To the editor:
Scientists may not have enough evidence yet to prove that ocean acidification in causing weaker lobster shells ("Lobster shellshock," May 13); but, plenty of evidence demonstrates the dire effects of warmer oceans and acidification on other marine organisms – shellfish, reef-building corals, small crustaceans, fish larvae, starfish, sea urchins and calcareous plankton. Oceans have become 30 percent more acidic since the start of the Industrial Revolution; as a consequence, shelled animals are having increasing difficulty growing healthy shells.
Australia’s Great Barrier Reef provides a dismal example: a jewel of the earth’s biodiversity stretching 1,400 miles and the home of countless invertebrates and fish, it may not survive much longer; as a result of greenhouse gas emissions, half of the coral died in 2016 and 2017. Tragically, scientists predict that on our current path ocean warming and acidification will kill 90 percent of the world’s corals by 2050.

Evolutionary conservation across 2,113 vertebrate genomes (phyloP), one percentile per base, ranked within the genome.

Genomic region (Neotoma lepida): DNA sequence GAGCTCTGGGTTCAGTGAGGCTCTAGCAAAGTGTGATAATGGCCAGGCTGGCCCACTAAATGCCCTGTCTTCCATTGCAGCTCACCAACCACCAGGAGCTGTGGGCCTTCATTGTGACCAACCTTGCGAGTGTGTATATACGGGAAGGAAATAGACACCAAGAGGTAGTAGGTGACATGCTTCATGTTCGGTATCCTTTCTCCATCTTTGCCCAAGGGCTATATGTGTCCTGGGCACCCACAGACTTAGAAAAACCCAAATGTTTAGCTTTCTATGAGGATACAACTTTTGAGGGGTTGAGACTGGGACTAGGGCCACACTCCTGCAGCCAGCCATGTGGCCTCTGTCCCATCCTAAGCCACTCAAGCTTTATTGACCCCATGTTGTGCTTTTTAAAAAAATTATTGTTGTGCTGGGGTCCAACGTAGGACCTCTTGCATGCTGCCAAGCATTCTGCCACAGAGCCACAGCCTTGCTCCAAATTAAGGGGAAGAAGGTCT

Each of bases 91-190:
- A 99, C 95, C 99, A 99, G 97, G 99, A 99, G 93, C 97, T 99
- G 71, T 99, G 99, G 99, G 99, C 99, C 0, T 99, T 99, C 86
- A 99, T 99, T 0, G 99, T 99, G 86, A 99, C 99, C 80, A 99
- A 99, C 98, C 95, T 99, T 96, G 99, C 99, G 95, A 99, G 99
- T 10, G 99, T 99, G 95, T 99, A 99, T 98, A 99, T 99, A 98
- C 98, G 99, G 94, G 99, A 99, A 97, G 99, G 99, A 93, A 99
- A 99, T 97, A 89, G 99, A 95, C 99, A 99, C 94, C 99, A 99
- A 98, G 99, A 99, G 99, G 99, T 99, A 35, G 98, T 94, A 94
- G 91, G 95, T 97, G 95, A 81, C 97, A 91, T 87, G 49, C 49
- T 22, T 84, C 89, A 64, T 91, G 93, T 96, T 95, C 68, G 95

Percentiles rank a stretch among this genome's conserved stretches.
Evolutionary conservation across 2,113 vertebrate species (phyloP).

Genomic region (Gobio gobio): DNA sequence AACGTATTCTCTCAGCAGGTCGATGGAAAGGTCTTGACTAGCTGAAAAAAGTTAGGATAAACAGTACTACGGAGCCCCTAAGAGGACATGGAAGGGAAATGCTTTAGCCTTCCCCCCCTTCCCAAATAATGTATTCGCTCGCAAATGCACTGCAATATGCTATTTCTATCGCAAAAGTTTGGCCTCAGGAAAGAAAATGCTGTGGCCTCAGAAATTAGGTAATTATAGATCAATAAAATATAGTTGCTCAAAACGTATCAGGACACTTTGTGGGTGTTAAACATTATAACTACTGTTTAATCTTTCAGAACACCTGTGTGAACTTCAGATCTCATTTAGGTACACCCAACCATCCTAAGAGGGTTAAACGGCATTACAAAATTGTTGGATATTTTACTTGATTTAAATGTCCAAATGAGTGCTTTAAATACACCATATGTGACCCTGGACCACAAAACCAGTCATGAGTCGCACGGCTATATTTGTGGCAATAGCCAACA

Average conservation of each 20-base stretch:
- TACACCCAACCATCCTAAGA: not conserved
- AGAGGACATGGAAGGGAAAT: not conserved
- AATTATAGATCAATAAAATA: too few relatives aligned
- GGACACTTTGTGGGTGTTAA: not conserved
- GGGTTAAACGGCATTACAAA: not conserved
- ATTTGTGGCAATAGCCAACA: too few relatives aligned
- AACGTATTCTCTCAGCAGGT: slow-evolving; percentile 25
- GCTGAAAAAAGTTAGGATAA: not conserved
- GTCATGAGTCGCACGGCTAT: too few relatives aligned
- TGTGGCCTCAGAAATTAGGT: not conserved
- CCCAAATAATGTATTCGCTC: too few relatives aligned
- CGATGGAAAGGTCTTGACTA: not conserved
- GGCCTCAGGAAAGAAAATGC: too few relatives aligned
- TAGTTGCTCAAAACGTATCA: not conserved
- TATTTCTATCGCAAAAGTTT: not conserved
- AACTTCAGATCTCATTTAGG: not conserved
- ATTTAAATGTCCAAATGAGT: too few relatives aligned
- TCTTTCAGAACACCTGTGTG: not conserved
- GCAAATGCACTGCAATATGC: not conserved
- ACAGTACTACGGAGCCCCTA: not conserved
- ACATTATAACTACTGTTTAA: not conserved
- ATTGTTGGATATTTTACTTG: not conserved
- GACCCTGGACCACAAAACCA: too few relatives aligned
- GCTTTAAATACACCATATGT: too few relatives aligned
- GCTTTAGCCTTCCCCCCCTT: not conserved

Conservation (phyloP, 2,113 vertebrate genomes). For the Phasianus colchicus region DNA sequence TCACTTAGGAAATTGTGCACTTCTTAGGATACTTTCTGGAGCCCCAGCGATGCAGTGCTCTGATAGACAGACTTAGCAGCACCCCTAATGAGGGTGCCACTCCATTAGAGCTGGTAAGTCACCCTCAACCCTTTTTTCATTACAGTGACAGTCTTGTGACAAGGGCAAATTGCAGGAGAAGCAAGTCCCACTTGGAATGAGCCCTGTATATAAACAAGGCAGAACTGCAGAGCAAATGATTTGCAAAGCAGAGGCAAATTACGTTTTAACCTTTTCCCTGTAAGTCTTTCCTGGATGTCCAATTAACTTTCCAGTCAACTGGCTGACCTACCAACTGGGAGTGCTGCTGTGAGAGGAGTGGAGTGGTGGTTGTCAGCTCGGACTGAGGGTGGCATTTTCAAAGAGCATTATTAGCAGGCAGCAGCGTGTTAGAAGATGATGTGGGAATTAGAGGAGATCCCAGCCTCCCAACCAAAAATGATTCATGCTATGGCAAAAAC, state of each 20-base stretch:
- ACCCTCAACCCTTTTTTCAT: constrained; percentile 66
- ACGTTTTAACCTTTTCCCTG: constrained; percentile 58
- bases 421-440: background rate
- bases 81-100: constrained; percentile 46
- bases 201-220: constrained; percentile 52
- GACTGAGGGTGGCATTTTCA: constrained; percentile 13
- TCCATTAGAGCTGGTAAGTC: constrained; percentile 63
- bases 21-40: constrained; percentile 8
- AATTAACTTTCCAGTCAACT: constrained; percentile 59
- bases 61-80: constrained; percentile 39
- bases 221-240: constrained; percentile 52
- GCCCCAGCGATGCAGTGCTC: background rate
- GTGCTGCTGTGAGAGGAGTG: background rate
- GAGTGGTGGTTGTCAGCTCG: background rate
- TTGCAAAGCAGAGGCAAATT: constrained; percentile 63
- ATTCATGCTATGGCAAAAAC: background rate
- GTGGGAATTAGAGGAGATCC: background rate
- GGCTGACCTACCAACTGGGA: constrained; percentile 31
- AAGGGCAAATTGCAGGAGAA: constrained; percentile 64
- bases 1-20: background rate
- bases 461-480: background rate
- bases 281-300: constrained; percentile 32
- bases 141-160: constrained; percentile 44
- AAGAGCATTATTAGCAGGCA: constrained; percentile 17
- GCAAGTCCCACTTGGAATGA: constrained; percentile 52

The small organisms under direct threat comprise much of the food chain on which larger fish and sea mammals depend. Over a billion people depend on life in the sea for their protein, and climate change is driving marine food webs to the brink of collapse. To limit the damage we must stop spewing greenhouse gases into our air and water.
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